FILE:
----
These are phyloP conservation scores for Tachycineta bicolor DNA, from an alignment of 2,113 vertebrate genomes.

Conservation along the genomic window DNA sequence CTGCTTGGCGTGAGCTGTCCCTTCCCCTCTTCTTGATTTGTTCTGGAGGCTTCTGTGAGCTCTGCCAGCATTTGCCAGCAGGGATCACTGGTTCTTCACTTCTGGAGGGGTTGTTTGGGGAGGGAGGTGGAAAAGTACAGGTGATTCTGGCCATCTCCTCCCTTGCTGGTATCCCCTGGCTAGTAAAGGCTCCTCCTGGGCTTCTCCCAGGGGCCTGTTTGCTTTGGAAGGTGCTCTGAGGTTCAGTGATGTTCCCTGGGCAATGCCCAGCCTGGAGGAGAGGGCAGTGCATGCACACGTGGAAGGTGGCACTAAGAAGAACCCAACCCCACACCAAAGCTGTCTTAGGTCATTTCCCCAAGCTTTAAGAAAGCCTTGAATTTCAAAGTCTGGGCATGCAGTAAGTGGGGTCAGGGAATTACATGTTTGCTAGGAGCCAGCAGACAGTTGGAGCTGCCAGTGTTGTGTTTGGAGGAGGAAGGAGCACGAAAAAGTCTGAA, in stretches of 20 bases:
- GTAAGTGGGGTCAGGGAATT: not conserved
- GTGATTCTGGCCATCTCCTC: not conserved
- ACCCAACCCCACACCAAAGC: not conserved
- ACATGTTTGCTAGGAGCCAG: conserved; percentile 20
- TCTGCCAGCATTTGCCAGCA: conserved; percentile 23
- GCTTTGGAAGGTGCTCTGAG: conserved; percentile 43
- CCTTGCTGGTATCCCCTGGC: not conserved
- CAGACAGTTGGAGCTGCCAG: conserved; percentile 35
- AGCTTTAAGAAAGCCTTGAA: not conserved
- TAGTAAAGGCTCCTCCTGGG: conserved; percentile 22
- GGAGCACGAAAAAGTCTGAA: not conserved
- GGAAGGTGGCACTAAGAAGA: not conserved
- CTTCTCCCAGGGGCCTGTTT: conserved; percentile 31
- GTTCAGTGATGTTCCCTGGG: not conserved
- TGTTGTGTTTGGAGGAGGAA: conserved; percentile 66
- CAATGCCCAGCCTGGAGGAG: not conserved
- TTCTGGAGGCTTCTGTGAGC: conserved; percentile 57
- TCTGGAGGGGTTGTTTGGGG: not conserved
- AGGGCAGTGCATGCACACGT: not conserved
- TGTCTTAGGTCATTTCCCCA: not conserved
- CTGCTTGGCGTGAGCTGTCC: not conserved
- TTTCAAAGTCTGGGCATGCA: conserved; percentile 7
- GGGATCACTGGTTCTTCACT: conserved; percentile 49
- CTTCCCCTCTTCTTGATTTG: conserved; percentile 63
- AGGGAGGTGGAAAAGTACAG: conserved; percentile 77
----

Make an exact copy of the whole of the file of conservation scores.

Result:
These are phyloP conservation scores for Tachycineta bicolor DNA, from an alignment of 2,113 vertebrate genomes.

Conservation along the genomic window DNA sequence CTGCTTGGCGTGAGCTGTCCCTTCCCCTCTTCTTGATTTGTTCTGGAGGCTTCTGTGAGCTCTGCCAGCATTTGCCAGCAGGGATCACTGGTTCTTCACTTCTGGAGGGGTTGTTTGGGGAGGGAGGTGGAAAAGTACAGGTGATTCTGGCCATCTCCTCCCTTGCTGGTATCCCCTGGCTAGTAAAGGCTCCTCCTGGGCTTCTCCCAGGGGCCTGTTTGCTTTGGAAGGTGCTCTGAGGTTCAGTGATGTTCCCTGGGCAATGCCCAGCCTGGAGGAGAGGGCAGTGCATGCACACGTGGAAGGTGGCACTAAGAAGAACCCAACCCCACACCAAAGCTGTCTTAGGTCATTTCCCCAAGCTTTAAGAAAGCCTTGAATTTCAAAGTCTGGGCATGCAGTAAGTGGGGTCAGGGAATTACATGTTTGCTAGGAGCCAGCAGACAGTTGGAGCTGCCAGTGTTGTGTTTGGAGGAGGAAGGAGCACGAAAAAGTCTGAA, in stretches of 20 bases:
- GTAAGTGGGGTCAGGGAATT: not conserved
- GTGATTCTGGCCATCTCCTC: not conserved
- ACCCAACCCCACACCAAAGC: not conserved
- ACATGTTTGCTAGGAGCCAG: conserved; percentile 20
- TCTGCCAGCATTTGCCAGCA: conserved; percentile 23
- GCTTTGGAAGGTGCTCTGAG: conserved; percentile 43
- CCTTGCTGGTATCCCCTGGC: not conserved
- CAGACAGTTGGAGCTGCCAG: conserved; percentile 35
- AGCTTTAAGAAAGCCTTGAA: not conserved
- TAGTAAAGGCTCCTCCTGGG: conserved; percentile 22
- GGAGCACGAAAAAGTCTGAA: not conserved
- GGAAGGTGGCACTAAGAAGA: not conserved
- CTTCTCCCAGGGGCCTGTTT: conserved; percentile 31
- GTTCAGTGATGTTCCCTGGG: not conserved
- TGTTGTGTTTGGAGGAGGAA: conserved; percentile 66
- CAATGCCCAGCCTGGAGGAG: not conserved
- TTCTGGAGGCTTCTGTGAGC: conserved; percentile 57
- TCTGGAGGGGTTGTTTGGGG: not conserved
- AGGGCAGTGCATGCACACGT: not conserved
- TGTCTTAGGTCATTTCCCCA: not conserved
- CTGCTTGGCGTGAGCTGTCC: not conserved
- TTTCAAAGTCTGGGCATGCA: conserved; percentile 7
- GGGATCACTGGTTCTTCACT: conserved; percentile 49
- CTTCCCCTCTTCTTGATTTG: conserved; percentile 63
- AGGGAGGTGGAAAAGTACAG: conserved; percentile 77